By Sam Forgione
NEW YORK, June 21 Investors worldwide poured
$4.8 billion into stock funds in the latest week, reversing the
prior week's outflows, on expectations that the U.S. Federal
Reserve would keep its bond-buying steady, data from EPFR Global
showed on Friday.
The inflows into stock funds in the week ended June 19 came
largely ahead of Fed Chairman Ben Bernanke's comments on
Wednesday that the central bank could reduce its bond-buying
later this year. The inflows reversed outflows of $8.51 billion
the previous week, and were the first cash gains in four weeks,
fund-tracking firm EPFR Global said.
"There was a widespread expectation that Bernanke would give
out a more dovish statement," said Michael Jones, chief
investment officer of RiverFront Investment Group in Richmond,
The S&P 500 rose 1 percent over the week on
expectations that the Fed would keep its $85 billion in monthly
purchases of Treasuries and agency mortgages unchanged. Bernanke
disappointed stock markets when he said at a news conference on
Wednesday that the central bank would reduce its stimulus later
this year if the economy is strong enough.
The Fed's stimulus underpinned a 17 percent rise in the S&P
500 from the beginning of the year through May 21. U.S. stocks
turned more volatile when Bernanke said on May 22 that the Fed
could reduce its bond-buying later this year if the U.S. economy
looked set to maintain momentum.
Funds that hold Japanese stocks gained $657 million in new
cash, EPFR Global said, despite the slide in Japanese stocks
since hitting their peak on May 23. Japan's Nikkei average fell
8.6 percent between May 23 and the end of EPFR Global's most
recent reporting period.
The new demand for stocks did not apply to funds that hold
emerging market stocks, which suffered outflows of over $3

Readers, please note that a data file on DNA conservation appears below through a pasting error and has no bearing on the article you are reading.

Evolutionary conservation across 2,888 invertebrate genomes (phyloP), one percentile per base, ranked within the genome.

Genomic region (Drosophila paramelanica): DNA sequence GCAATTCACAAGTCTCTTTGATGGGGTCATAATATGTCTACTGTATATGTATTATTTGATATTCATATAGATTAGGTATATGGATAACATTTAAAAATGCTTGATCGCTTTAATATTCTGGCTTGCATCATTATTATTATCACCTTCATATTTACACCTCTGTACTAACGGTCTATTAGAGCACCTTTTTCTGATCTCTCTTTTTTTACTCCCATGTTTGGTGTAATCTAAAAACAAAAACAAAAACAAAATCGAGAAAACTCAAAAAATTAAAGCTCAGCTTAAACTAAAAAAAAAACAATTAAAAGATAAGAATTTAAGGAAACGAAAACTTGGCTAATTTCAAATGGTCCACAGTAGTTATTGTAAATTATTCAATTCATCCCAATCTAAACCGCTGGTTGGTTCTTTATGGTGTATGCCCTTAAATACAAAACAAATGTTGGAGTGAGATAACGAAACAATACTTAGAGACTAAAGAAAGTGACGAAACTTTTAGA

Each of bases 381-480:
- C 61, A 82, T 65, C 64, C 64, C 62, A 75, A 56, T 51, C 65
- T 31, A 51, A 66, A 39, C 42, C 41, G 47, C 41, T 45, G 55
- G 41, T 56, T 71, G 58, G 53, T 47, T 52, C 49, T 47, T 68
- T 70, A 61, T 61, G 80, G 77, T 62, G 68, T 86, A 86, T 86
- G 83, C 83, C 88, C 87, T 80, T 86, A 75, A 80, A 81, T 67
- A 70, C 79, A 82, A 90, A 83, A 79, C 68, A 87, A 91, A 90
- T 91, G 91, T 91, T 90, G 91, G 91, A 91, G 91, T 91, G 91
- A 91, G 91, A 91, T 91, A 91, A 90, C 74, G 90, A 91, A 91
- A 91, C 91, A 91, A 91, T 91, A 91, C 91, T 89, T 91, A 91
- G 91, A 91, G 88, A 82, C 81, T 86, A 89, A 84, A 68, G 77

billion, according to EPFR Global. The MSCI Emerging Markets
Index fell 0.8 percent over the reporting period.
Investors are turning doubtful on emerging market assets in
anticipation of the Fed ultimately winding down its stimulus,
said Cameron Brandt, director of research at EPFR Global. Brandt
said that investors see less upside in emerging market assets
without the Fed's stimulus.
While stock funds overall saw new demand, bond funds
worldwide suffered outflows of $7.48 billion over the week,
according to EPFR Global. That amount was, however, roughly half
the previous week's record outflows of $14.45 billion.
High-yield junk bond funds saw continued outflows of roughly
$2.3 billion in the latest week, said Bank of America Merrill
Lynch, citing data from fund-tracking firm EPFR Global.
Those outflows marked an improvement from the prior week,
however, when investors pulled $6.48 billion out of the funds,
the second most since EPFR began tracking the funds in May 2003.
Prices on high-yield debt have dropped since Bernanke's
statements in May. The yield-to-worst on the Barclays U.S.
Corporate High Yield Index is currently 6.54 percent, far above
its record low of 4.97 percent on May 7. The yield-to-worst is
the lowest potential yield on a bond without the issuer
defaulting. Prices fall as yields rise.
Along with emerging market stock funds, funds that hold
emerging market bonds suffered outflows of $2.6 billion in the
latest week, their second highest on record according to Bank of
America Merrill Lynch.
The selloff in bonds and outflows from bond funds stem from
fears of rising interest rates, said Robert Stein, global head
of asset management at Astor Asset Management. Stein said,
however, that bonds have become attractive at current levels.
"They've backed up to a point where it's gotten overdone,"
Stein said on the bond market selloff in the wake of Bernanke's
statements last month.
The Fed's stimulus has kept interest rates low, leading
investors into riskier assets such as stocks. An end to the
Fed's stimulus program would push interest rates higher and
weaken the value of bonds. The bond market has seen a broad
selloff in the past month in anticipation of this effect.
Money market funds, which are low-risk vehicles that hold
short-term securities, suffered outflows of more than $25
billion in the latest week, the most since the third week of
February according to EPFR Global. Brandt said that investors
pulled cash out of money market funds on expectations that the
Fed would continue its bond-buying, which would encourage
investments in assets such as stocks.
Funds that hold bank loans remained a refuge for investors
and attracted $1.5 billion in new cash in the latest week after
pulling in $1.4 billion the previous week. Bank loans are
protected from rising interest rates by being pegged to